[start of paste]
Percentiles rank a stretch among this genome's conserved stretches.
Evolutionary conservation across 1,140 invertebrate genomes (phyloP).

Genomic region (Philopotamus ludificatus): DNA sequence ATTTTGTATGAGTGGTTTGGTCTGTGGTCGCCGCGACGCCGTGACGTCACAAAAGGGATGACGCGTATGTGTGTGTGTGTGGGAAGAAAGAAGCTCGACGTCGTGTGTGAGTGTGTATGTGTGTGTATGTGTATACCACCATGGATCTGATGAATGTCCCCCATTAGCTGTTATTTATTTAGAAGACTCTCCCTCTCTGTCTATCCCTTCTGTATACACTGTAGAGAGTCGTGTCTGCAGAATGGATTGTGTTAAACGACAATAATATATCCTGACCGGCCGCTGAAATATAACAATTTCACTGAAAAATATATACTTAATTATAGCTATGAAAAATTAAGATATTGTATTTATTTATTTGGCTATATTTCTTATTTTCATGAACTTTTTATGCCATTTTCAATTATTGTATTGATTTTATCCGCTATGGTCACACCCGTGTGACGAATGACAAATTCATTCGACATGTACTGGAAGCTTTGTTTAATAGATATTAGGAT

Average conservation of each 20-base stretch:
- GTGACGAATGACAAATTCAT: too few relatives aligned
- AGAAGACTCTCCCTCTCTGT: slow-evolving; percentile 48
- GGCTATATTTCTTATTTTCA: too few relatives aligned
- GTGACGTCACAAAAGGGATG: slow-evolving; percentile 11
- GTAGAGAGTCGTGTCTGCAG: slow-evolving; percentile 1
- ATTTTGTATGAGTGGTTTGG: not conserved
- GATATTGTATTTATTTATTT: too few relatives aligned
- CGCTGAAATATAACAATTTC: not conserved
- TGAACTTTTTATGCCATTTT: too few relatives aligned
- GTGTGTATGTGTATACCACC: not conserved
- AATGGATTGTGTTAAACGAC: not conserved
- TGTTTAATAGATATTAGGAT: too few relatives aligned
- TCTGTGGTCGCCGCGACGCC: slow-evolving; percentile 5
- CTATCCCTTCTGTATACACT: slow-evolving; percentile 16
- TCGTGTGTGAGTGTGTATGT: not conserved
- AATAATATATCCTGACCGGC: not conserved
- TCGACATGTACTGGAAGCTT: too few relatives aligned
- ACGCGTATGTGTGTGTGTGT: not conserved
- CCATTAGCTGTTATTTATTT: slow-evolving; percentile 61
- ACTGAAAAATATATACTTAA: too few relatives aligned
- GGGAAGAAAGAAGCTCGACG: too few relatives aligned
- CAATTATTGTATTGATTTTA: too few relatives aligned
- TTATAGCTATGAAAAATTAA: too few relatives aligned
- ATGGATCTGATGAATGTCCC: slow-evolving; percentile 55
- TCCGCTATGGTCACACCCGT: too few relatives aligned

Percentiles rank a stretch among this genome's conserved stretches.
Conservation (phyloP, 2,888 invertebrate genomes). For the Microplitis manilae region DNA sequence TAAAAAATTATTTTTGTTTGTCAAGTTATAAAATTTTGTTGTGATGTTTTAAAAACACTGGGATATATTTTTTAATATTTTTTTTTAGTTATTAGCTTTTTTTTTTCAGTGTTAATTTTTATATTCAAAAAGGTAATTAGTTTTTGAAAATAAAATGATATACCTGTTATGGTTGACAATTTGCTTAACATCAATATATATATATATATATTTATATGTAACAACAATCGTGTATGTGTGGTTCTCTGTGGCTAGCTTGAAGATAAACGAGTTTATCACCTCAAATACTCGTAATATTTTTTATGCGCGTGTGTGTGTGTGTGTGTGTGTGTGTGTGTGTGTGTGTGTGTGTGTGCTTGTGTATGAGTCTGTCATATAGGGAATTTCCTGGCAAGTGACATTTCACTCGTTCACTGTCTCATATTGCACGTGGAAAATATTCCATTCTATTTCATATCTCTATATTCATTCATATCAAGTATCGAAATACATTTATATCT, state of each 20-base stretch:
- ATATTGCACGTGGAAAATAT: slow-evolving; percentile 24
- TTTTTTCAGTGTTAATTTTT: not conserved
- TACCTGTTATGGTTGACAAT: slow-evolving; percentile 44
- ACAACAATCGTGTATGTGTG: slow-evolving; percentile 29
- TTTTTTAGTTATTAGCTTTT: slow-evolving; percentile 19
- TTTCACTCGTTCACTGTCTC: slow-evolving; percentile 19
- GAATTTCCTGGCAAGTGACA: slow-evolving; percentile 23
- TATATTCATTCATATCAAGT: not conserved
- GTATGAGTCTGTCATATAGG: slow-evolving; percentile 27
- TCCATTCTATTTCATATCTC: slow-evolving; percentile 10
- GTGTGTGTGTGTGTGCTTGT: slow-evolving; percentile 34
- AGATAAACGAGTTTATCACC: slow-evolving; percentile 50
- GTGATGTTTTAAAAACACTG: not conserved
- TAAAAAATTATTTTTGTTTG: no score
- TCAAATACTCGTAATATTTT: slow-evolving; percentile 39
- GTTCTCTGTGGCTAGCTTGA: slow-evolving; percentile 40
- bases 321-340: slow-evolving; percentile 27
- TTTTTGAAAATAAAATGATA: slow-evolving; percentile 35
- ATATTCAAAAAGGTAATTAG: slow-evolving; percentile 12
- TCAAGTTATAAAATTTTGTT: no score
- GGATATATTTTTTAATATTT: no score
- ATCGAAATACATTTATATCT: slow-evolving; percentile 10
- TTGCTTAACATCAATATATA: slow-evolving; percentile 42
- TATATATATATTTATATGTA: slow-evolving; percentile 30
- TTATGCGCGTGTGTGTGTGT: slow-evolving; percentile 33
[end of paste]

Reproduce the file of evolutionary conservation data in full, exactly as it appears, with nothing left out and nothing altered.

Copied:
Percentiles rank a stretch among this genome's conserved stretches.
Evolutionary conservation across 1,140 invertebrate genomes (phyloP).

Genomic region (Philopotamus ludificatus): DNA sequence ATTTTGTATGAGTGGTTTGGTCTGTGGTCGCCGCGACGCCGTGACGTCACAAAAGGGATGACGCGTATGTGTGTGTGTGTGGGAAGAAAGAAGCTCGACGTCGTGTGTGAGTGTGTATGTGTGTGTATGTGTATACCACCATGGATCTGATGAATGTCCCCCATTAGCTGTTATTTATTTAGAAGACTCTCCCTCTCTGTCTATCCCTTCTGTATACACTGTAGAGAGTCGTGTCTGCAGAATGGATTGTGTTAAACGACAATAATATATCCTGACCGGCCGCTGAAATATAACAATTTCACTGAAAAATATATACTTAATTATAGCTATGAAAAATTAAGATATTGTATTTATTTATTTGGCTATATTTCTTATTTTCATGAACTTTTTATGCCATTTTCAATTATTGTATTGATTTTATCCGCTATGGTCACACCCGTGTGACGAATGACAAATTCATTCGACATGTACTGGAAGCTTTGTTTAATAGATATTAGGAT

Average conservation of each 20-base stretch:
- GTGACGAATGACAAATTCAT: too few relatives aligned
- AGAAGACTCTCCCTCTCTGT: slow-evolving; percentile 48
- GGCTATATTTCTTATTTTCA: too few relatives aligned
- GTGACGTCACAAAAGGGATG: slow-evolving; percentile 11
- GTAGAGAGTCGTGTCTGCAG: slow-evolving; percentile 1
- ATTTTGTATGAGTGGTTTGG: not conserved
- GATATTGTATTTATTTATTT: too few relatives aligned
- CGCTGAAATATAACAATTTC: not conserved
- TGAACTTTTTATGCCATTTT: too few relatives aligned
- GTGTGTATGTGTATACCACC: not conserved
- AATGGATTGTGTTAAACGAC: not conserved
- TGTTTAATAGATATTAGGAT: too few relatives aligned
- TCTGTGGTCGCCGCGACGCC: slow-evolving; percentile 5
- CTATCCCTTCTGTATACACT: slow-evolving; percentile 16
- TCGTGTGTGAGTGTGTATGT: not conserved
- AATAATATATCCTGACCGGC: not conserved
- TCGACATGTACTGGAAGCTT: too few relatives aligned
- ACGCGTATGTGTGTGTGTGT: not conserved
- CCATTAGCTGTTATTTATTT: slow-evolving; percentile 61
- ACTGAAAAATATATACTTAA: too few relatives aligned
- GGGAAGAAAGAAGCTCGACG: too few relatives aligned
- CAATTATTGTATTGATTTTA: too few relatives aligned
- TTATAGCTATGAAAAATTAA: too few relatives aligned
- ATGGATCTGATGAATGTCCC: slow-evolving; percentile 55
- TCCGCTATGGTCACACCCGT: too few relatives aligned

Percentiles rank a stretch among this genome's conserved stretches.
Conservation (phyloP, 2,888 invertebrate genomes). For the Microplitis manilae region DNA sequence TAAAAAATTATTTTTGTTTGTCAAGTTATAAAATTTTGTTGTGATGTTTTAAAAACACTGGGATATATTTTTTAATATTTTTTTTTAGTTATTAGCTTTTTTTTTTCAGTGTTAATTTTTATATTCAAAAAGGTAATTAGTTTTTGAAAATAAAATGATATACCTGTTATGGTTGACAATTTGCTTAACATCAATATATATATATATATATTTATATGTAACAACAATCGTGTATGTGTGGTTCTCTGTGGCTAGCTTGAAGATAAACGAGTTTATCACCTCAAATACTCGTAATATTTTTTATGCGCGTGTGTGTGTGTGTGTGTGTGTGTGTGTGTGTGTGTGTGTGTGTGTGCTTGTGTATGAGTCTGTCATATAGGGAATTTCCTGGCAAGTGACATTTCACTCGTTCACTGTCTCATATTGCACGTGGAAAATATTCCATTCTATTTCATATCTCTATATTCATTCATATCAAGTATCGAAATACATTTATATCT, state of each 20-base stretch:
- ATATTGCACGTGGAAAATAT: slow-evolving; percentile 24
- TTTTTTCAGTGTTAATTTTT: not conserved
- TACCTGTTATGGTTGACAAT: slow-evolving; percentile 44
- ACAACAATCGTGTATGTGTG: slow-evolving; percentile 29
- TTTTTTAGTTATTAGCTTTT: slow-evolving; percentile 19
- TTTCACTCGTTCACTGTCTC: slow-evolving; percentile 19
- GAATTTCCTGGCAAGTGACA: slow-evolving; percentile 23
- TATATTCATTCATATCAAGT: not conserved
- GTATGAGTCTGTCATATAGG: slow-evolving; percentile 27
- TCCATTCTATTTCATATCTC: slow-evolving; percentile 10
- GTGTGTGTGTGTGTGCTTGT: slow-evolving; percentile 34
- AGATAAACGAGTTTATCACC: slow-evolving; percentile 50
- GTGATGTTTTAAAAACACTG: not conserved
- TAAAAAATTATTTTTGTTTG: no score
- TCAAATACTCGTAATATTTT: slow-evolving; percentile 39
- GTTCTCTGTGGCTAGCTTGA: slow-evolving; percentile 40
- bases 321-340: slow-evolving; percentile 27
- TTTTTGAAAATAAAATGATA: slow-evolving; percentile 35
- ATATTCAAAAAGGTAATTAG: slow-evolving; percentile 12
- TCAAGTTATAAAATTTTGTT: no score
- GGATATATTTTTTAATATTT: no score
- ATCGAAATACATTTATATCT: slow-evolving; percentile 10
- TTGCTTAACATCAATATATA: slow-evolving; percentile 42
- TATATATATATTTATATGTA: slow-evolving; percentile 30
- TTATGCGCGTGTGTGTGTGT: slow-evolving; percentile 33